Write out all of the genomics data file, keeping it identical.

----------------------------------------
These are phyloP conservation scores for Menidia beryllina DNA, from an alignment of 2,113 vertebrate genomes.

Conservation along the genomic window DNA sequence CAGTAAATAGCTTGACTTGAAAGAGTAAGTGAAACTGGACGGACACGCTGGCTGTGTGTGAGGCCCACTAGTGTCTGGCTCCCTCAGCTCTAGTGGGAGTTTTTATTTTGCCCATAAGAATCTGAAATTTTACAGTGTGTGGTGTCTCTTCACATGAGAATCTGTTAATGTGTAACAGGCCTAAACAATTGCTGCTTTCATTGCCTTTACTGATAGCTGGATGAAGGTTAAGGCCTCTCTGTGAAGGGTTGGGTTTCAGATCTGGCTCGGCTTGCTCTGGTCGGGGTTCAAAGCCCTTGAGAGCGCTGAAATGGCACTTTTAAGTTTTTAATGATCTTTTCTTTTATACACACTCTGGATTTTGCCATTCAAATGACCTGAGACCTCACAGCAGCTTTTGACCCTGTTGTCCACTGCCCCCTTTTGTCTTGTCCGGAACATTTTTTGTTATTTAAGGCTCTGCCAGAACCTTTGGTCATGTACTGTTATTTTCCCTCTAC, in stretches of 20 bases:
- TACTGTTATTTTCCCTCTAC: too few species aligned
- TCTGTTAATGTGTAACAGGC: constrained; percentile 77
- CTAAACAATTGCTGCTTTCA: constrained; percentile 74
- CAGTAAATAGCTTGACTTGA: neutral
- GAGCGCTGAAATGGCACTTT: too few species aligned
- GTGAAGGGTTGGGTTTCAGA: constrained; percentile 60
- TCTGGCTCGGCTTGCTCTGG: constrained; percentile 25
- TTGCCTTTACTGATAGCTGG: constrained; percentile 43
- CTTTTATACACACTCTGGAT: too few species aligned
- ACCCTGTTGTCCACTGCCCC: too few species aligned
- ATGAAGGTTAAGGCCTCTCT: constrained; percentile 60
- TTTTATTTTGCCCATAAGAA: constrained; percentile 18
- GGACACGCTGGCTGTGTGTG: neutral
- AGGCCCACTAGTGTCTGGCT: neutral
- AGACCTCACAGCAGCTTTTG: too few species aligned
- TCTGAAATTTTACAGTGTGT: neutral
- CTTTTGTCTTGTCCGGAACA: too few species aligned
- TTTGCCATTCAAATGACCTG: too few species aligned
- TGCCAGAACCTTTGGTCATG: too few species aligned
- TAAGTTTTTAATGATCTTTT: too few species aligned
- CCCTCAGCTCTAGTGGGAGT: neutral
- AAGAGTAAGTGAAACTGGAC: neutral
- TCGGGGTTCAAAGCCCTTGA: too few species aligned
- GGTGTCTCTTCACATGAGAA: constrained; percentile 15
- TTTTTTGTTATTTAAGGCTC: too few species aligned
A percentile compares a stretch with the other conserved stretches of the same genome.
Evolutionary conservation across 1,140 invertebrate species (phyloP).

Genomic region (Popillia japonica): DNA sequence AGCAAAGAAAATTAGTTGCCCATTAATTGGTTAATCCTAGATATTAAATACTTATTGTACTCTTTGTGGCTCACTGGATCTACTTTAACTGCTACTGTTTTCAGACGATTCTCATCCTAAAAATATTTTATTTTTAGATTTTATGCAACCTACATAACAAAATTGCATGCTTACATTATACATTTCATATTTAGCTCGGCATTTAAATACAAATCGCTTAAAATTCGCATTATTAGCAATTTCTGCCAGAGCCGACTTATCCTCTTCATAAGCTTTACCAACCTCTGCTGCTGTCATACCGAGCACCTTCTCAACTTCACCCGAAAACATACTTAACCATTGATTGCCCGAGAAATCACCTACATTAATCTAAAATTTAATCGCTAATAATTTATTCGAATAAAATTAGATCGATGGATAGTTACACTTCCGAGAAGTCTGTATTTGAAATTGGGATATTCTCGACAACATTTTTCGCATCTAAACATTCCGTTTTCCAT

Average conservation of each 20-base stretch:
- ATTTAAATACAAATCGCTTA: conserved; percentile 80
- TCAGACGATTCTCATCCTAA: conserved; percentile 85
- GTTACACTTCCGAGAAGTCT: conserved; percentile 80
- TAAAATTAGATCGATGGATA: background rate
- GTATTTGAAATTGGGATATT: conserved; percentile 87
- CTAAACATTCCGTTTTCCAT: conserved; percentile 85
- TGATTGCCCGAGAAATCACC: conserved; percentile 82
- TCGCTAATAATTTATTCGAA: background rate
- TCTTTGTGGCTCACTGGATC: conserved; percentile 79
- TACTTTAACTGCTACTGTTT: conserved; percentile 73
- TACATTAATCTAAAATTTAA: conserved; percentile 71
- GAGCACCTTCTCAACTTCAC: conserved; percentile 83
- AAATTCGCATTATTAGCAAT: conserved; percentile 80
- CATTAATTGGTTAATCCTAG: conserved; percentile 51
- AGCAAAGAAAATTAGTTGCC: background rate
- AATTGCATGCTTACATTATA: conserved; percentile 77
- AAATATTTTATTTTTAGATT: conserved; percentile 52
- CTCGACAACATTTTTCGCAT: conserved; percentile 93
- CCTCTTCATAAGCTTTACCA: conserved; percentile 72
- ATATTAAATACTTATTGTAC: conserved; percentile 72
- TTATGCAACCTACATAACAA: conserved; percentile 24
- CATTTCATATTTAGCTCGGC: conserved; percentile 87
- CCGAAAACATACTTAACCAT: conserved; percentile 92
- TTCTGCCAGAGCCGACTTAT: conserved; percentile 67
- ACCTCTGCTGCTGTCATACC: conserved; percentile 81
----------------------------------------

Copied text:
These are phyloP conservation scores for Menidia beryllina DNA, from an alignment of 2,113 vertebrate genomes.

Conservation along the genomic window DNA sequence CAGTAAATAGCTTGACTTGAAAGAGTAAGTGAAACTGGACGGACACGCTGGCTGTGTGTGAGGCCCACTAGTGTCTGGCTCCCTCAGCTCTAGTGGGAGTTTTTATTTTGCCCATAAGAATCTGAAATTTTACAGTGTGTGGTGTCTCTTCACATGAGAATCTGTTAATGTGTAACAGGCCTAAACAATTGCTGCTTTCATTGCCTTTACTGATAGCTGGATGAAGGTTAAGGCCTCTCTGTGAAGGGTTGGGTTTCAGATCTGGCTCGGCTTGCTCTGGTCGGGGTTCAAAGCCCTTGAGAGCGCTGAAATGGCACTTTTAAGTTTTTAATGATCTTTTCTTTTATACACACTCTGGATTTTGCCATTCAAATGACCTGAGACCTCACAGCAGCTTTTGACCCTGTTGTCCACTGCCCCCTTTTGTCTTGTCCGGAACATTTTTTGTTATTTAAGGCTCTGCCAGAACCTTTGGTCATGTACTGTTATTTTCCCTCTAC, in stretches of 20 bases:
- TACTGTTATTTTCCCTCTAC: too few species aligned
- TCTGTTAATGTGTAACAGGC: constrained; percentile 77
- CTAAACAATTGCTGCTTTCA: constrained; percentile 74
- CAGTAAATAGCTTGACTTGA: neutral
- GAGCGCTGAAATGGCACTTT: too few species aligned
- GTGAAGGGTTGGGTTTCAGA: constrained; percentile 60
- TCTGGCTCGGCTTGCTCTGG: constrained; percentile 25
- TTGCCTTTACTGATAGCTGG: constrained; percentile 43
- CTTTTATACACACTCTGGAT: too few species aligned
- ACCCTGTTGTCCACTGCCCC: too few species aligned
- ATGAAGGTTAAGGCCTCTCT: constrained; percentile 60
- TTTTATTTTGCCCATAAGAA: constrained; percentile 18
- GGACACGCTGGCTGTGTGTG: neutral
- AGGCCCACTAGTGTCTGGCT: neutral
- AGACCTCACAGCAGCTTTTG: too few species aligned
- TCTGAAATTTTACAGTGTGT: neutral
- CTTTTGTCTTGTCCGGAACA: too few species aligned
- TTTGCCATTCAAATGACCTG: too few species aligned
- TGCCAGAACCTTTGGTCATG: too few species aligned
- TAAGTTTTTAATGATCTTTT: too few species aligned
- CCCTCAGCTCTAGTGGGAGT: neutral
- AAGAGTAAGTGAAACTGGAC: neutral
- TCGGGGTTCAAAGCCCTTGA: too few species aligned
- GGTGTCTCTTCACATGAGAA: constrained; percentile 15
- TTTTTTGTTATTTAAGGCTC: too few species aligned
A percentile compares a stretch with the other conserved stretches of the same genome.
Evolutionary conservation across 1,140 invertebrate species (phyloP).

Genomic region (Popillia japonica): DNA sequence AGCAAAGAAAATTAGTTGCCCATTAATTGGTTAATCCTAGATATTAAATACTTATTGTACTCTTTGTGGCTCACTGGATCTACTTTAACTGCTACTGTTTTCAGACGATTCTCATCCTAAAAATATTTTATTTTTAGATTTTATGCAACCTACATAACAAAATTGCATGCTTACATTATACATTTCATATTTAGCTCGGCATTTAAATACAAATCGCTTAAAATTCGCATTATTAGCAATTTCTGCCAGAGCCGACTTATCCTCTTCATAAGCTTTACCAACCTCTGCTGCTGTCATACCGAGCACCTTCTCAACTTCACCCGAAAACATACTTAACCATTGATTGCCCGAGAAATCACCTACATTAATCTAAAATTTAATCGCTAATAATTTATTCGAATAAAATTAGATCGATGGATAGTTACACTTCCGAGAAGTCTGTATTTGAAATTGGGATATTCTCGACAACATTTTTCGCATCTAAACATTCCGTTTTCCAT

Average conservation of each 20-base stretch:
- ATTTAAATACAAATCGCTTA: conserved; percentile 80
- TCAGACGATTCTCATCCTAA: conserved; percentile 85
- GTTACACTTCCGAGAAGTCT: conserved; percentile 80
- TAAAATTAGATCGATGGATA: background rate
- GTATTTGAAATTGGGATATT: conserved; percentile 87
- CTAAACATTCCGTTTTCCAT: conserved; percentile 85
- TGATTGCCCGAGAAATCACC: conserved; percentile 82
- TCGCTAATAATTTATTCGAA: background rate
- TCTTTGTGGCTCACTGGATC: conserved; percentile 79
- TACTTTAACTGCTACTGTTT: conserved; percentile 73
- TACATTAATCTAAAATTTAA: conserved; percentile 71
- GAGCACCTTCTCAACTTCAC: conserved; percentile 83
- AAATTCGCATTATTAGCAAT: conserved; percentile 80
- CATTAATTGGTTAATCCTAG: conserved; percentile 51
- AGCAAAGAAAATTAGTTGCC: background rate
- AATTGCATGCTTACATTATA: conserved; percentile 77
- AAATATTTTATTTTTAGATT: conserved; percentile 52
- CTCGACAACATTTTTCGCAT: conserved; percentile 93
- CCTCTTCATAAGCTTTACCA: conserved; percentile 72
- ATATTAAATACTTATTGTAC: conserved; percentile 72
- TTATGCAACCTACATAACAA: conserved; percentile 24
- CATTTCATATTTAGCTCGGC: conserved; percentile 87
- CCGAAAACATACTTAACCAT: conserved; percentile 92
- TTCTGCCAGAGCCGACTTAT: conserved; percentile 67
- ACCTCTGCTGCTGTCATACC: conserved; percentile 81